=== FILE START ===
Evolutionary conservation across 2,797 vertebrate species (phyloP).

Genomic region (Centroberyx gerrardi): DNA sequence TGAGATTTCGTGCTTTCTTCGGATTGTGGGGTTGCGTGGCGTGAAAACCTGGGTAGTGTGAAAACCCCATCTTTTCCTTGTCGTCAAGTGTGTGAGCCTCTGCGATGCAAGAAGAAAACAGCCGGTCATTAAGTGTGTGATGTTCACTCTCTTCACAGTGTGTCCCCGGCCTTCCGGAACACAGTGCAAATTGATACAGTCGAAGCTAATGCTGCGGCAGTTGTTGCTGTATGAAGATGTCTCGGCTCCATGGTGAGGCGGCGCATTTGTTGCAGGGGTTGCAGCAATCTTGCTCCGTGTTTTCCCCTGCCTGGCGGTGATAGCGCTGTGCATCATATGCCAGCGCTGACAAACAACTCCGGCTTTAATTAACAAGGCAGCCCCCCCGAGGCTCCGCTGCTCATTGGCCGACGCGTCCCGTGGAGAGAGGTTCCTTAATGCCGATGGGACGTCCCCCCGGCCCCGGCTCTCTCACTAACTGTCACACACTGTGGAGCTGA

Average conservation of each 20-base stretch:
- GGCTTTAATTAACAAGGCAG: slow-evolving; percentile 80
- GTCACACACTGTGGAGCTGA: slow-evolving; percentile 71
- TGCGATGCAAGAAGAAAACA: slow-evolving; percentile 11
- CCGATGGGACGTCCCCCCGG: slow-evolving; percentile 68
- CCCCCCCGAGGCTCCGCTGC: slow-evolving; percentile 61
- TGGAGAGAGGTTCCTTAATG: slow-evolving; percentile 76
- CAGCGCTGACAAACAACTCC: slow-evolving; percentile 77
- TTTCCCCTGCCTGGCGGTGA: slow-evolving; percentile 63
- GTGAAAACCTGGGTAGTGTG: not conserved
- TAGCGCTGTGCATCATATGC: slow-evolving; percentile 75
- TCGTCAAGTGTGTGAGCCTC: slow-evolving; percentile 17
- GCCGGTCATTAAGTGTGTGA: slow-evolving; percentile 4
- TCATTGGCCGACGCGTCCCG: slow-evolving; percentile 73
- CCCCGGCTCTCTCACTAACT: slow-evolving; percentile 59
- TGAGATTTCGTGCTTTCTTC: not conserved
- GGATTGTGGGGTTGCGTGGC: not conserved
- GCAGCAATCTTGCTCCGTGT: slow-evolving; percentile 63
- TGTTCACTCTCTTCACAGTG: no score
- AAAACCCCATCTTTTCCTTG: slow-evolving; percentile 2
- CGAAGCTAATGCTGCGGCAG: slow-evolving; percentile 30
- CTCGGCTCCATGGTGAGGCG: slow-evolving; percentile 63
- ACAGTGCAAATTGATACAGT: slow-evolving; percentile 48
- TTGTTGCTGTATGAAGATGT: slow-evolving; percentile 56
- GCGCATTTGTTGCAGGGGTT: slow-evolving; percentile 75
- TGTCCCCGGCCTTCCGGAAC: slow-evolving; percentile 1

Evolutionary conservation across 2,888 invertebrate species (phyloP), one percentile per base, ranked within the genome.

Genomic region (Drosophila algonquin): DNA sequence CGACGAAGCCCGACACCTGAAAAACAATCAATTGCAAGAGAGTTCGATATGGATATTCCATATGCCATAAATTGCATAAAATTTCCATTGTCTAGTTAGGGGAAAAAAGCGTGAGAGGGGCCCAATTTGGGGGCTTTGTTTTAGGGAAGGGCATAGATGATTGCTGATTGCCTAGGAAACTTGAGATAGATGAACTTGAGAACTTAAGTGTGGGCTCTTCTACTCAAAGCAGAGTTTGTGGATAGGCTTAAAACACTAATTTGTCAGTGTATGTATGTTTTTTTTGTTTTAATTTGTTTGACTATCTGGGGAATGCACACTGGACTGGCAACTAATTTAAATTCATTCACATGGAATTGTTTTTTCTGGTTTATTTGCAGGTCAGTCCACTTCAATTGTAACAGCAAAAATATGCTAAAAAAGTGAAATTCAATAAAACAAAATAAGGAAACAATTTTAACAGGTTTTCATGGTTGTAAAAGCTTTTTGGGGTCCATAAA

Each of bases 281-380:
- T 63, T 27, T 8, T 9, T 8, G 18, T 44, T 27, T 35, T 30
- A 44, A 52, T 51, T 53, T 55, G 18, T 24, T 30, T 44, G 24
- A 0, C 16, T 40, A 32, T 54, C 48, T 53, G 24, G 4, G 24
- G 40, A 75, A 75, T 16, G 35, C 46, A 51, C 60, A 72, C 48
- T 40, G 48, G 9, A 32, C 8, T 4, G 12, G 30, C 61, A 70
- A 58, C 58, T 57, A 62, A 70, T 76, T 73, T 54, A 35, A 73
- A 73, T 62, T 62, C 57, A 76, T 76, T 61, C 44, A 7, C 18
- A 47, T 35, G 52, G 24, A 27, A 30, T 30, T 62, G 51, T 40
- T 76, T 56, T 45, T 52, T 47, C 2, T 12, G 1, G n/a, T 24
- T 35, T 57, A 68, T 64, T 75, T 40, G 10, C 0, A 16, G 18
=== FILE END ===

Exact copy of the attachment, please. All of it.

Evolutionary conservation across 2,797 vertebrate species (phyloP).

Genomic region (Centroberyx gerrardi): DNA sequence TGAGATTTCGTGCTTTCTTCGGATTGTGGGGTTGCGTGGCGTGAAAACCTGGGTAGTGTGAAAACCCCATCTTTTCCTTGTCGTCAAGTGTGTGAGCCTCTGCGATGCAAGAAGAAAACAGCCGGTCATTAAGTGTGTGATGTTCACTCTCTTCACAGTGTGTCCCCGGCCTTCCGGAACACAGTGCAAATTGATACAGTCGAAGCTAATGCTGCGGCAGTTGTTGCTGTATGAAGATGTCTCGGCTCCATGGTGAGGCGGCGCATTTGTTGCAGGGGTTGCAGCAATCTTGCTCCGTGTTTTCCCCTGCCTGGCGGTGATAGCGCTGTGCATCATATGCCAGCGCTGACAAACAACTCCGGCTTTAATTAACAAGGCAGCCCCCCCGAGGCTCCGCTGCTCATTGGCCGACGCGTCCCGTGGAGAGAGGTTCCTTAATGCCGATGGGACGTCCCCCCGGCCCCGGCTCTCTCACTAACTGTCACACACTGTGGAGCTGA

Average conservation of each 20-base stretch:
- GGCTTTAATTAACAAGGCAG: slow-evolving; percentile 80
- GTCACACACTGTGGAGCTGA: slow-evolving; percentile 71
- TGCGATGCAAGAAGAAAACA: slow-evolving; percentile 11
- CCGATGGGACGTCCCCCCGG: slow-evolving; percentile 68
- CCCCCCCGAGGCTCCGCTGC: slow-evolving; percentile 61
- TGGAGAGAGGTTCCTTAATG: slow-evolving; percentile 76
- CAGCGCTGACAAACAACTCC: slow-evolving; percentile 77
- TTTCCCCTGCCTGGCGGTGA: slow-evolving; percentile 63
- GTGAAAACCTGGGTAGTGTG: not conserved
- TAGCGCTGTGCATCATATGC: slow-evolving; percentile 75
- TCGTCAAGTGTGTGAGCCTC: slow-evolving; percentile 17
- GCCGGTCATTAAGTGTGTGA: slow-evolving; percentile 4
- TCATTGGCCGACGCGTCCCG: slow-evolving; percentile 73
- CCCCGGCTCTCTCACTAACT: slow-evolving; percentile 59
- TGAGATTTCGTGCTTTCTTC: not conserved
- GGATTGTGGGGTTGCGTGGC: not conserved
- GCAGCAATCTTGCTCCGTGT: slow-evolving; percentile 63
- TGTTCACTCTCTTCACAGTG: no score
- AAAACCCCATCTTTTCCTTG: slow-evolving; percentile 2
- CGAAGCTAATGCTGCGGCAG: slow-evolving; percentile 30
- CTCGGCTCCATGGTGAGGCG: slow-evolving; percentile 63
- ACAGTGCAAATTGATACAGT: slow-evolving; percentile 48
- TTGTTGCTGTATGAAGATGT: slow-evolving; percentile 56
- GCGCATTTGTTGCAGGGGTT: slow-evolving; percentile 75
- TGTCCCCGGCCTTCCGGAAC: slow-evolving; percentile 1

Evolutionary conservation across 2,888 invertebrate species (phyloP), one percentile per base, ranked within the genome.

Genomic region (Drosophila algonquin): DNA sequence CGACGAAGCCCGACACCTGAAAAACAATCAATTGCAAGAGAGTTCGATATGGATATTCCATATGCCATAAATTGCATAAAATTTCCATTGTCTAGTTAGGGGAAAAAAGCGTGAGAGGGGCCCAATTTGGGGGCTTTGTTTTAGGGAAGGGCATAGATGATTGCTGATTGCCTAGGAAACTTGAGATAGATGAACTTGAGAACTTAAGTGTGGGCTCTTCTACTCAAAGCAGAGTTTGTGGATAGGCTTAAAACACTAATTTGTCAGTGTATGTATGTTTTTTTTGTTTTAATTTGTTTGACTATCTGGGGAATGCACACTGGACTGGCAACTAATTTAAATTCATTCACATGGAATTGTTTTTTCTGGTTTATTTGCAGGTCAGTCCACTTCAATTGTAACAGCAAAAATATGCTAAAAAAGTGAAATTCAATAAAACAAAATAAGGAAACAATTTTAACAGGTTTTCATGGTTGTAAAAGCTTTTTGGGGTCCATAAA

Each of bases 281-380:
- T 63, T 27, T 8, T 9, T 8, G 18, T 44, T 27, T 35, T 30
- A 44, A 52, T 51, T 53, T 55, G 18, T 24, T 30, T 44, G 24
- A 0, C 16, T 40, A 32, T 54, C 48, T 53, G 24, G 4, G 24
- G 40, A 75, A 75, T 16, G 35, C 46, A 51, C 60, A 72, C 48
- T 40, G 48, G 9, A 32, C 8, T 4, G 12, G 30, C 61, A 70
- A 58, C 58, T 57, A 62, A 70, T 76, T 73, T 54, A 35, A 73
- A 73, T 62, T 62, C 57, A 76, T 76, T 61, C 44, A 7, C 18
- A 47, T 35, G 52, G 24, A 27, A 30, T 30, T 62, G 51, T 40
- T 76, T 56, T 45, T 52, T 47, C 2, T 12, G 1, G n/a, T 24
- T 35, T 57, A 68, T 64, T 75, T 40, G 10, C 0, A 16, G 18